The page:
So I ended up with a satisfying photo, but that’s not all. Having entered “heron mind,” something clicked inside me, and I knew that the deep presence is the element I need to bring into my teaching for the next year. As the curriculum becomes narrower, more demanding, and more tightly scripted, deep, authentic presence might be the key ingredient to help me navigate through the year with as much grace and integrity as possible. I ordered prints of both of the heron pictures to place on the cover of my planning notebook so I can stay in touch with heron energy throughout the year. Last year it was water lilies and the slogan, “Bloom where you are planted.” This year it is heron energy and “Be here now.”
When I read a chapter in One Hundred Days of Solitude about Zen koans, I thought of the question that has been on my mind all summer and the dualistic way I’ve been approaching it: Should I do this or something different? Suddenly, it became a koan to me – a question with no logical answer, designed to liberate you from thinking – and I saw in my mind the answer in the form of the action and energy of being present. Seems the answer is not a yes or no – an either-or – but rather, enlightened action that bypasses yes or no altogether. Deep presence that cuts through the opposing possibilities to something…deeper.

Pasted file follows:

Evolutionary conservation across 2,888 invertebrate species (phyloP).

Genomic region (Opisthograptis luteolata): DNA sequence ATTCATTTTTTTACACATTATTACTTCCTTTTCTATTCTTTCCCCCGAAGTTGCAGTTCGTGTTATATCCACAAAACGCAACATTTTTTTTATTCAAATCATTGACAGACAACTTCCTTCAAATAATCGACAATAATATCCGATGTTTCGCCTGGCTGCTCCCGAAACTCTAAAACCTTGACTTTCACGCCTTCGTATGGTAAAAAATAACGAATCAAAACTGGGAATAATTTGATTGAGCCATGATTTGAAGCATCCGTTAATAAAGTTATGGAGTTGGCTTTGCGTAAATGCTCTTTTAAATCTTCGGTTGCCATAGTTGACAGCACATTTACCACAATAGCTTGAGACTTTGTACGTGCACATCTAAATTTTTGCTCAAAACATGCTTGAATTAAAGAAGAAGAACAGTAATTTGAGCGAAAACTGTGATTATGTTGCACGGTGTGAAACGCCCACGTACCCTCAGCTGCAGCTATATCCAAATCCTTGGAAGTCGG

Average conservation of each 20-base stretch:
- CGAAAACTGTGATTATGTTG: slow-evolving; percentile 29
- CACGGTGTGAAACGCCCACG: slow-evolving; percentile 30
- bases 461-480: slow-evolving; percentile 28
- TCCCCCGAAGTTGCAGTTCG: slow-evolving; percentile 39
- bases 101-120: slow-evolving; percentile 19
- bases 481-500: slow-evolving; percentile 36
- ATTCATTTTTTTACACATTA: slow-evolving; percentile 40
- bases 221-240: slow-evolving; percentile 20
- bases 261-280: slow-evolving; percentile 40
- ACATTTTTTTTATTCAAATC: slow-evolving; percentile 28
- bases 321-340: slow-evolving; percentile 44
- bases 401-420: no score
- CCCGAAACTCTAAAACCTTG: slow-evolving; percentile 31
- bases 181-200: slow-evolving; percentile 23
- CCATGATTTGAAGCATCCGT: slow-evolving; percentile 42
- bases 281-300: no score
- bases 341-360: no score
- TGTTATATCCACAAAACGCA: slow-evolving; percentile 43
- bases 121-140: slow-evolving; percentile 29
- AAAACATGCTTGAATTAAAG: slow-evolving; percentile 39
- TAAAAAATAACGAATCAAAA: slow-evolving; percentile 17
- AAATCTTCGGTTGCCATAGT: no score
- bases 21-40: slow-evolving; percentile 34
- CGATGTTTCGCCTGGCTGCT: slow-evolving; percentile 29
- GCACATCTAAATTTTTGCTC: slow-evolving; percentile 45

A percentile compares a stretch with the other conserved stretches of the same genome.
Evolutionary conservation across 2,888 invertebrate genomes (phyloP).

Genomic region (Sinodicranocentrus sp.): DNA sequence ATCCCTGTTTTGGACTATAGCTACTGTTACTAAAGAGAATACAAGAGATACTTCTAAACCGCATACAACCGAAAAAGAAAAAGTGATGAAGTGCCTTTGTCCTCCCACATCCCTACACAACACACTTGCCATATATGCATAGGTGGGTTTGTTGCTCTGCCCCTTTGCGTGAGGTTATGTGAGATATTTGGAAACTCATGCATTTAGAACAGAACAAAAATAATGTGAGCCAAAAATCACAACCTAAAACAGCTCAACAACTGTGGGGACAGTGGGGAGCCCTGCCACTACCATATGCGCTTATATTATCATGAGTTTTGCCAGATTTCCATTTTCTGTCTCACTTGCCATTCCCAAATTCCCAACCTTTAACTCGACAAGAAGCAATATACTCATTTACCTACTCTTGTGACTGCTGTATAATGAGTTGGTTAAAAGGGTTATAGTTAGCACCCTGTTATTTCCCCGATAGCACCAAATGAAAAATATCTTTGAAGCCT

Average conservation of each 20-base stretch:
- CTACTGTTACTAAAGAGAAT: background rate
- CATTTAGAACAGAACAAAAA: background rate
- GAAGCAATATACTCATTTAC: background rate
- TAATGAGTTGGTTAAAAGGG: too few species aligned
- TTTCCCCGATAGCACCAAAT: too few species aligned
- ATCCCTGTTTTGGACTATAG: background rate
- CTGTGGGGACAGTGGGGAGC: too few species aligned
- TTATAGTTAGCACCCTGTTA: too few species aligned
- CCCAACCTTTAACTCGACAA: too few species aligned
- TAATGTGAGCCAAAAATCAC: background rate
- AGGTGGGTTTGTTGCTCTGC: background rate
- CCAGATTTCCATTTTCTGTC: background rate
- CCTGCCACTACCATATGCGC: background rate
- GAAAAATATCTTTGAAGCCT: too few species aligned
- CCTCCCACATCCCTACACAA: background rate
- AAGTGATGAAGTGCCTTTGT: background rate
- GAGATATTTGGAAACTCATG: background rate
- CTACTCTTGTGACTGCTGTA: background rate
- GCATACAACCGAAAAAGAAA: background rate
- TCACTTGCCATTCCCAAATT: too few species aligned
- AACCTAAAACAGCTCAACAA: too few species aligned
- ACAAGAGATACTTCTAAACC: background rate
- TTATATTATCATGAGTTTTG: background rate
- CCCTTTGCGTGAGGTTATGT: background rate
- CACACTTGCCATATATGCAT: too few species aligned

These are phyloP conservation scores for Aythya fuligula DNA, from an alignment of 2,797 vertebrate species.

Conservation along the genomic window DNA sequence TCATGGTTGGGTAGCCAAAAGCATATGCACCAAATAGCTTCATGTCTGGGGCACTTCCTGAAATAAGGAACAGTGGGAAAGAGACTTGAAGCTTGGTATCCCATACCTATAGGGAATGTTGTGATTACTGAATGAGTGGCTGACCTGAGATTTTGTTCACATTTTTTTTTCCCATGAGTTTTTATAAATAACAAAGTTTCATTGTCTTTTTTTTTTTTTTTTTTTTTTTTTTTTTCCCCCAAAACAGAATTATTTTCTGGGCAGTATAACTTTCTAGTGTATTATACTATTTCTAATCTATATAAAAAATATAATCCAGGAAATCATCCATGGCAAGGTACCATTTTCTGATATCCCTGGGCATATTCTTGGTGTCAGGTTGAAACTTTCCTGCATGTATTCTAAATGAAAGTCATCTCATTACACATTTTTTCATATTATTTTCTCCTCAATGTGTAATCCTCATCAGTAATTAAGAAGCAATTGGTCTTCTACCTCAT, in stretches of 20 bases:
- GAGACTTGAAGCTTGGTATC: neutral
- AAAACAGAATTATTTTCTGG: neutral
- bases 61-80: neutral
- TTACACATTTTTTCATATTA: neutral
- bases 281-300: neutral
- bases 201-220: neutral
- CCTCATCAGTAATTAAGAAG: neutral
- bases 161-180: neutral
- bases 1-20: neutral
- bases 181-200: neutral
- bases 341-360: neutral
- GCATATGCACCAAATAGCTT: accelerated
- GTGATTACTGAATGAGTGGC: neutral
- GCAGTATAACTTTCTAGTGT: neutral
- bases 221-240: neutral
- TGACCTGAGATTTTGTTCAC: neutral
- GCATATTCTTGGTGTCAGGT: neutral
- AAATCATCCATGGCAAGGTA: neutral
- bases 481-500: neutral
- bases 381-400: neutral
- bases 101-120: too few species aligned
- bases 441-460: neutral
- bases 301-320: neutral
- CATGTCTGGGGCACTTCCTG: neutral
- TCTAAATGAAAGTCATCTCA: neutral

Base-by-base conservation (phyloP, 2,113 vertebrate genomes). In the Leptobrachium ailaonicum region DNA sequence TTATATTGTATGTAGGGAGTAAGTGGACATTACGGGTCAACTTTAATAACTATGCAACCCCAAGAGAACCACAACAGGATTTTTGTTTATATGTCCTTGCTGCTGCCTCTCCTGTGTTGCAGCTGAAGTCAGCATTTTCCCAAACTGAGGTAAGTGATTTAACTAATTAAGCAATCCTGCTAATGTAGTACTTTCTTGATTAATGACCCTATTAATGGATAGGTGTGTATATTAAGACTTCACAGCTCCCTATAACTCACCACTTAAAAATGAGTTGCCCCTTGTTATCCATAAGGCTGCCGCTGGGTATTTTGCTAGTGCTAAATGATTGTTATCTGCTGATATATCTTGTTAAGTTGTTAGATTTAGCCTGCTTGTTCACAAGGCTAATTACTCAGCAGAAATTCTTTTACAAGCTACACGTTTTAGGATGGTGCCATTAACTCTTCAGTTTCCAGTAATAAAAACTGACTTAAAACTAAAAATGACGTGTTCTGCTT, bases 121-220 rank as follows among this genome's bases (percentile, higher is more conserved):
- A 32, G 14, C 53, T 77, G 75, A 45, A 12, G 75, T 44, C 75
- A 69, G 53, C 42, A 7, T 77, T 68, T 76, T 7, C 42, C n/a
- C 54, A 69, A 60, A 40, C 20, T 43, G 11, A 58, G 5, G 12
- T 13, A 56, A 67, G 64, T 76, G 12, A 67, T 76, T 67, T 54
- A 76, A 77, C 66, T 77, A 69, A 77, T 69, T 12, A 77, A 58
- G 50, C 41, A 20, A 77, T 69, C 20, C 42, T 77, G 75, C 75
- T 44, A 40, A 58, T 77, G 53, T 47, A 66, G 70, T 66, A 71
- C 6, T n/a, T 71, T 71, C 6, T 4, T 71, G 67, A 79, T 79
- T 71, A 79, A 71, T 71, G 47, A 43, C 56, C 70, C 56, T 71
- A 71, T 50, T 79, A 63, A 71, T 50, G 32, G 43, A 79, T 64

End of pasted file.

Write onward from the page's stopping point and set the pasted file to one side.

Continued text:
I truly believe that if you are alert, truly present, and able to embrace the “now” rather than resist it or be distracted by too much thinking, you will find your way and end up where you need to be. The journey is the destination, and every moment makes a difference. Either you will find meaning and joy in your current situation, or your zest will lead you in another direction and open new doors.
Guidance and possibilities are everywhere, always, and it’s interesting to take note of what resonates!
© Susan Meyer and River Bliss, 2012-2013. Unauthorized use and/or duplication of this material, including all photos, without express and written permission from this blog’s author/owner is strictly prohibited. Excerpts and links may be used, provided that full and clear credit is given to Susan Meyer and River Bliss (www.riverblissed.blogspot.com) with appropriate and specific direction to the original content.